Scleral lens care, handling, and maintenance also play keystone parts in success with these lenses in dry eye treatment. It is important for patients to use a nonpreserved saline solution for filling the lens prior to insertion.


The following three considerations are crucial when fitting a scleral lens:

No. 1. Counsel the Patient Thoroughly to Set Expectations for the Process

This step is critical to the patient’s success with fitting scleral lenses. The patient may easily underestimate the amount of time the fitting process will take and the number of visits required.

For example, in contrast to a soft contact lens fitting, a scleral lens fitting may start with a 1-hour diagnostic fitting followed by several 30-minute dispensing visits. The amount of time between the visits may vary depending on the scleral lens manufacturer. The insertion/removal training session may also take significant time compared with a typical soft contact lens fitting.

Counseling the patient thoroughly on this process helps eliminate frustration and manage patient expectations.

No. 2. Don’t Underestimate Proper Insertion Technique

The process of inserting a scleral lens is not necessarily intuitive. Patients who are new to scleral lenses will inevitably have a learning curve and should be taught the process, including supervised practice. Even patients who have worn conventional soft contact lenses should be retrained on the process because the methods are vastly different.

A helpful technique is to instruct patients to tuck their chin toward their chest and look down toward the floor so that their head is parallel with the ground. The bowl of the lens must be filled with fluid to the brim, which helps maintain the fluid within the lens during the insertion process.

Filling the lens bowl excessively with preservative-free saline will help prevent bubbles during the insertion process. Some of the fluid will most likely spill during insertion, so overfilling ensures that enough fluid remains in the bowl for proper fit.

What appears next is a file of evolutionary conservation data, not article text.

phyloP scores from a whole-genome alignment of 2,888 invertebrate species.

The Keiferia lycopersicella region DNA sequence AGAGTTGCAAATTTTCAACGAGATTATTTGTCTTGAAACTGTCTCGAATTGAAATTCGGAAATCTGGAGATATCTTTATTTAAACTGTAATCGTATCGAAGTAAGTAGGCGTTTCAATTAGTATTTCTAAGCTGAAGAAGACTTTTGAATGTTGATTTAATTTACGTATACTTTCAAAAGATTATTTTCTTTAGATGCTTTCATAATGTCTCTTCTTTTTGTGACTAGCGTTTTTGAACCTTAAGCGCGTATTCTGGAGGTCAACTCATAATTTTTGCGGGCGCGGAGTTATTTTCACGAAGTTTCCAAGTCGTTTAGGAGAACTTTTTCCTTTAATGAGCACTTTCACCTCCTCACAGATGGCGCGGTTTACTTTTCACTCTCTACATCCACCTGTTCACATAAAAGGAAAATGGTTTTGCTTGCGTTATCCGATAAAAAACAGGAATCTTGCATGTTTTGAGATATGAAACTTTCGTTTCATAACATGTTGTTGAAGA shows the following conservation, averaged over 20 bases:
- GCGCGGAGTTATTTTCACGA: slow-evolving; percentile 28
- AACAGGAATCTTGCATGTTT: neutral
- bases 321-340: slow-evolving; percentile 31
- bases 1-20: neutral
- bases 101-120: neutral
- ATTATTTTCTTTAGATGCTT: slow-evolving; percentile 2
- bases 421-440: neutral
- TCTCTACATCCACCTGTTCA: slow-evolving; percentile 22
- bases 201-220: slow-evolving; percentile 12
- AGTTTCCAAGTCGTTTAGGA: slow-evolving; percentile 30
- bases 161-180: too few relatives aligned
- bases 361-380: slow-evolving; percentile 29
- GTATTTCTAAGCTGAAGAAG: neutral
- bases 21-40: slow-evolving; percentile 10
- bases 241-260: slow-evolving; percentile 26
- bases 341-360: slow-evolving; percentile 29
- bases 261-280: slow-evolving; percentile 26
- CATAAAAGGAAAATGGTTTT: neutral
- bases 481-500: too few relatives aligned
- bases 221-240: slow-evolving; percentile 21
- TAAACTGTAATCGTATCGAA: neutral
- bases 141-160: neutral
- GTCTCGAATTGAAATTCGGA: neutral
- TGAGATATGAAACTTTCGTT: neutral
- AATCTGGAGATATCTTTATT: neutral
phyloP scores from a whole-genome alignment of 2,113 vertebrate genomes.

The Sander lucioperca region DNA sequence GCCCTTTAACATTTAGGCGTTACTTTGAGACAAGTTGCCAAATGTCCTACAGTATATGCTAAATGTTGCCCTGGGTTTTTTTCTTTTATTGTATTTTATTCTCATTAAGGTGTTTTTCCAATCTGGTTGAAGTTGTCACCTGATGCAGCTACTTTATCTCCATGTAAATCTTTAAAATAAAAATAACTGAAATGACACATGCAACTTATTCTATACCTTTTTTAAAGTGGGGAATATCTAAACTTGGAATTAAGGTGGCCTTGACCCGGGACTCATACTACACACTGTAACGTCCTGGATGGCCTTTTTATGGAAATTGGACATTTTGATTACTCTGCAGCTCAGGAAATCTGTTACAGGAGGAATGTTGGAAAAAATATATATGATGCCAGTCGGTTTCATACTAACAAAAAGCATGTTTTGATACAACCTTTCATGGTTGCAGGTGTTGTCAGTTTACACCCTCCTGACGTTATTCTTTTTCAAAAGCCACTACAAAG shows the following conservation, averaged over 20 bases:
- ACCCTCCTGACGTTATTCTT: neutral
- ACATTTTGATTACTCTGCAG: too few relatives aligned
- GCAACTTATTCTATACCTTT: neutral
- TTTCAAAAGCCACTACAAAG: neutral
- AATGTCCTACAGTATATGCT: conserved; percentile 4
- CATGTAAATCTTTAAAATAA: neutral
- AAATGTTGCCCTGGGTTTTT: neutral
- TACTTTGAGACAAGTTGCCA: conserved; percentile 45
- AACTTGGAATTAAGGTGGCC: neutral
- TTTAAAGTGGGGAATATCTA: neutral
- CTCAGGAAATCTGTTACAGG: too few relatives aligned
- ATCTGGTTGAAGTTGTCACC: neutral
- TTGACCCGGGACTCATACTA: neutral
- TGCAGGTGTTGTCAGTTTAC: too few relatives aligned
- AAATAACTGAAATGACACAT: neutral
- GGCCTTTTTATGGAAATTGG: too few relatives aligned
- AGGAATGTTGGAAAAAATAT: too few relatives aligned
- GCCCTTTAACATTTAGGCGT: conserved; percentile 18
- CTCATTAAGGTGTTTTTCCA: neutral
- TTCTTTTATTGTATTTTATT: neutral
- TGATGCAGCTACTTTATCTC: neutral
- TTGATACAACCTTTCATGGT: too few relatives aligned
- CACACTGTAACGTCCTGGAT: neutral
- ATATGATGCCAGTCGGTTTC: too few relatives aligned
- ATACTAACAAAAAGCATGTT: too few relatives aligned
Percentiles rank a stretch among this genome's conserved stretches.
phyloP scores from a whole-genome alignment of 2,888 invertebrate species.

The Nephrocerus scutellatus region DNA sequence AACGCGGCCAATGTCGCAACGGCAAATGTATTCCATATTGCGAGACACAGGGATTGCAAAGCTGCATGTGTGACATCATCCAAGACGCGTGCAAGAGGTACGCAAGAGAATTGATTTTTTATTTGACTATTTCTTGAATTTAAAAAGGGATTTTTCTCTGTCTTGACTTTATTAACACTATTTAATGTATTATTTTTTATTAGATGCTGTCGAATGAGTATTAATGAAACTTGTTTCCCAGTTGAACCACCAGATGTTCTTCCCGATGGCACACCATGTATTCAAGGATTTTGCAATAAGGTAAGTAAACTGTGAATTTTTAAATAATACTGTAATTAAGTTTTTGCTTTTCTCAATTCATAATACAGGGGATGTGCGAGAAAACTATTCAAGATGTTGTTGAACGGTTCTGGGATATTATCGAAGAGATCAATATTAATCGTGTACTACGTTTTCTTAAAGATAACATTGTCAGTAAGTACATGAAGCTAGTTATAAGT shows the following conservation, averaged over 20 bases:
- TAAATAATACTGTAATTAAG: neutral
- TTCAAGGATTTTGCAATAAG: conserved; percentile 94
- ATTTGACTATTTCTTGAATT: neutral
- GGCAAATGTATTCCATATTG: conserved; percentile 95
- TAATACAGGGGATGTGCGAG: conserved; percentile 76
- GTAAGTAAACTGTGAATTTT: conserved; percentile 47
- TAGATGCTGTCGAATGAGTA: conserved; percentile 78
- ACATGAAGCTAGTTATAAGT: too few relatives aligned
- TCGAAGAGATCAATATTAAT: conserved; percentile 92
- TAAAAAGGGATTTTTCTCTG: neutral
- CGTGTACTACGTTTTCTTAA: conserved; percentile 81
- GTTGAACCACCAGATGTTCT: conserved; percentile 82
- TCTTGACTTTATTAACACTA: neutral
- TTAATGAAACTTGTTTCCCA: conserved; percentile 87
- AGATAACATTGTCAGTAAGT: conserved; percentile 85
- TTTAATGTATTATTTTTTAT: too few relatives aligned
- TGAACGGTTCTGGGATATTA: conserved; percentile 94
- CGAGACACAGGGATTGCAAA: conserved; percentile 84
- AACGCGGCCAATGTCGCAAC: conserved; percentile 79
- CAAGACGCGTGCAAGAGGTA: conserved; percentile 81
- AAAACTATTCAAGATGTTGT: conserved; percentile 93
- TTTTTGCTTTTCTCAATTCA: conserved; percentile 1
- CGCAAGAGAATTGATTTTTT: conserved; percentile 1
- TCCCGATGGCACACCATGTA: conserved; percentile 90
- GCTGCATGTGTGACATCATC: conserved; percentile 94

Patients should be instructed to hold their eyelids open, insert the scleral lens, then remove the device that they use to assist them. Many patients prefer to use a plunger, but others use their fingers instead. The common mistake here is that patients wait to release their lids until after they remove the insertion device. Counterintuitively, releasing the eyelids first allows the lens to stabilize and become confined by the eyelids.

There are several ways to insert a scleral lens. Teaching patients a variety of options lets them choose the method they feel most comfortable with. For example, many patients use a plunger for insertion, but others will prefer using a scleral ring or even their fingers to give them greater control. Many patients also prefer not to depend on an insertion device for convenience purposes.

No. 3. Don’t Underestimate the Effect of a Bubble Within the Lens

After inserting a scleral lens, look carefully to be sure no bubbles have been created. If there are any present, remove and reinsert the lens. The most common reason for the presence of a bubble is insertion error.

Many may think that a bubble will settle over time, but this is typically a false assumption. Bubbles tend to remain in the interface and will affect not only the evaluation of the lens but also the patient’s vision and comfort.


The use of scleral lenses has grown greatly in the past few years and should continue to do so as indications increase. Scleral lenses have found a niche and are more commonly used in dry eye treatment than ever before. These specialty lenses offer remarkable potential to improve patient quality of life and the ability to grow a practice by offering such treatments.

  • 1. Craig JP, Nichols KK, Akpek EK, et al. TFOS DEWS II Definition and Classification Report. Ocul Surf. 2017;15(3):276-283.
  • 2. Bavinger JC, DeLoss K, et al. Scleral lens use in dry eye syndrome. Curr Opin Ophthalmol. 2015;26;4:319-324.
  • 3. Sonsino J, Mathe DS. Central vault in dry eye patients successfully wearing scleral lens. Optom Vis Sci. 2013;90(9):e248-251.